Stage or screen: Antar Babatunde Laniyan is king
It was the actress, Aisha Abimbola, who kept talking about him during the last interview she had before she passed on last week.The actress, who has been buried in Canada, credited the dependable and notable actor and director, Antar Laniyan, for being responsible for her emergence as an actress.
“He discovered me, gave me a chance to act and today, by the grace of Allah, I am fully in the business,” she said, even as she also disclosed that there are quite a number of her colleagues who owe their emergence as actors to the tall, dark and well-built actor and director of vast credit and one of the very few in the professional class.
Born Antar Babatunde Laniyan on May 26 to the Laniyans, who are both late, the actor, film director and producer hails from Osogbo, the Osun State capital. He was christened after a creeping creature that is “bigger than a lizard,” called Aworiwon or Antar in Yoruba. The story was that he stayed longer in his mother’s womb, “about 18 months,” and there were fears that his mother was going to lose him in her womb. The family sought help from an herbalist, who later demanded for an Iguana as one of the sacrificial items to be used to prepare a concoction that his mother would take to be able to get into labour. Antar was born afterwards and the mum had no choice, but to name him after the animal.
“You can hardly find people bearing that name. It is very unique and it has to do with the story of my birth,” he enthused.Inspired by a performance he watched during the 1977 Festival of Black Arts and Civilisation (FESTAC 77), his journey as a performer and actor began in 1976 in early school. Antar, whose other career wish was to join the military after early school, recalled how his late father nicknamed him ‘Antar D Sango’ after he showed his father a picture of him playing the thunder god in a stage play.“I was everywhere acting as a child. I represented my secondary school, became president of the dramatic club and won laurels for the school during drama competitions,” he recalled.
“I was the man in every show that the school put up. My effort as a dramatist caught the attention of my school principal who encouraged me to take to the arts after my secondary education.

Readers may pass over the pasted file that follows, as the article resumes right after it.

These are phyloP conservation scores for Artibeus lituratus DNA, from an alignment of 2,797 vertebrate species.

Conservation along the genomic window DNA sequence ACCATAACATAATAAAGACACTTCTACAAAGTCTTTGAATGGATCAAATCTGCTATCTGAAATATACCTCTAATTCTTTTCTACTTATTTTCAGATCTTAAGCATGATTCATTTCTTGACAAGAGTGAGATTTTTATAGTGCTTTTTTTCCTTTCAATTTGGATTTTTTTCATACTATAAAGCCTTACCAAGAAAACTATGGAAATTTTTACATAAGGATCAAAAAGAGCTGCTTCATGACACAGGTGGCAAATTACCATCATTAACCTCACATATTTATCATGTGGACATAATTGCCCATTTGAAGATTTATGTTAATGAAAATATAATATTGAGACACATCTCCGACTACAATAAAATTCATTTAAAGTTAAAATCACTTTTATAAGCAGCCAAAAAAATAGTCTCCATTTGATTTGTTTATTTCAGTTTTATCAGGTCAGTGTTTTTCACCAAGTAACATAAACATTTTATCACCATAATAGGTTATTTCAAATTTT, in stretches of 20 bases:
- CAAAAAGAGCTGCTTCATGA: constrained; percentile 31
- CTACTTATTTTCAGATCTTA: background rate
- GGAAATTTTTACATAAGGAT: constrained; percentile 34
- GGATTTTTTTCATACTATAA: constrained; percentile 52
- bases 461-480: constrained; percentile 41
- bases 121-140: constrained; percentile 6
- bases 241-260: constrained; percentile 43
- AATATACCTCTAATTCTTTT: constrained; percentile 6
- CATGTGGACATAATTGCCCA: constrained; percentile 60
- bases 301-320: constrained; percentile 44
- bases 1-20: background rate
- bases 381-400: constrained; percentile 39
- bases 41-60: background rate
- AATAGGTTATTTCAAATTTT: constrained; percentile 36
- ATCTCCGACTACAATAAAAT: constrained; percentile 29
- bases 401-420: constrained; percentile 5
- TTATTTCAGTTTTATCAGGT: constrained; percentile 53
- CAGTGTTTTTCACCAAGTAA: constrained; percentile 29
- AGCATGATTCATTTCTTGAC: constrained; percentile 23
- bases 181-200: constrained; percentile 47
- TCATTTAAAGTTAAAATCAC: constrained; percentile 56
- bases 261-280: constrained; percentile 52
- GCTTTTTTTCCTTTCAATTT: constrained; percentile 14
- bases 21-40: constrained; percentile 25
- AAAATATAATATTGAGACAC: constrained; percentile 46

“I recall telling him that I wanted to go into the Army and he laughed and said that I have a future in acting and that I will go far,” he added.However, Antar started professional theatre practice in the early 80s under the mentorship of culture journalist, activist, essayist, poet, singer and former deputy editor of The Guardian, Ben Tomoloju.
“Pappy Ben,” as Antar and other mentees call their mentor, it was he that discovered, honed and prepared Antar for what has become a life time career for the award-winning actor of vast credit.Throughout the interview, Antar was lavish with thanks to Tomoloju for grooming him into a dependable thespian that he has become today. He speaks of his encounter with the founder of Kaakaki Arts Ensemble.
“I met Pappy Ben during one of the schools drama competition that were held amongst schools in Lagos. He was part of the Judges, even though he was in charge of the drama group from Saka Tinubu Memorial High School.“He invited me over to see him and when I met him, he talked to me and a few others into joining his drama group, Kaakaki Arts. So, I joined and he started training people like me, Jahman Anikulapo and Tunji Sotimirin and it was not long after that we started performing and as we did, it was reported in the media.
“We became very popular, as people were reading about us and seeing us on television performing. That was how it started for me until Pappy encouraged me, after my HSC, to head to University of Ibadan to study Theatre Arts.”It was almost a walk over for Antar when he secured admission to study Theatre Arts in Ibadan, because, as he quipped: “Ben Tomoloju had already prepared me; I just needed to sharpen my skills and get more training and I got that fully from the university under great names, like the late Prof Dapo Adelugba, Dr. Femi Fatoba and the living legend, Uncle Bayo Oduneye.
“Whilst there, I took part in a number of memorable productions, including Moremi, The Man Who Never Died and Murder in the Cathedral. I had a wonderful time in Ibadan.”From Ibadan, Antar, who has directed several episodes of the Super Story series and who has featured and directed a couple of Yoruba language movies, launched full time into the world of make believe.
He grabbed all the lead roles on stage when acting on stage was the main stay. When attention shifted to the movies, producers would not complete casting without finding out whether Antar would be available or not. He was that sought after and busy.Married with children, Antar, star of Black Val, Alagbede, Firipemi, Aruga and the epic film, Sango, by Femi Lasode, revealed that his happiest moment is when he wins an award or gets commended for his contribution and whenever work permits him to spend quality time with his family.
Asked to state his career ambition, Antar, who is driven by hardwork, discipline and passion for the profession, noted that his career ambition is to set up a full-fledged academy for the performing arts.
“That is what will give me professional fulfillment. I want to be able to train people and groom them to be able to make a difference in the industry. “I currently train and I have been training people on speech, acting, directing and so on. But I want to formalise it. Get a good place and put necessary facilities in place. Funds have been delaying the take off, but I know it is possible.”
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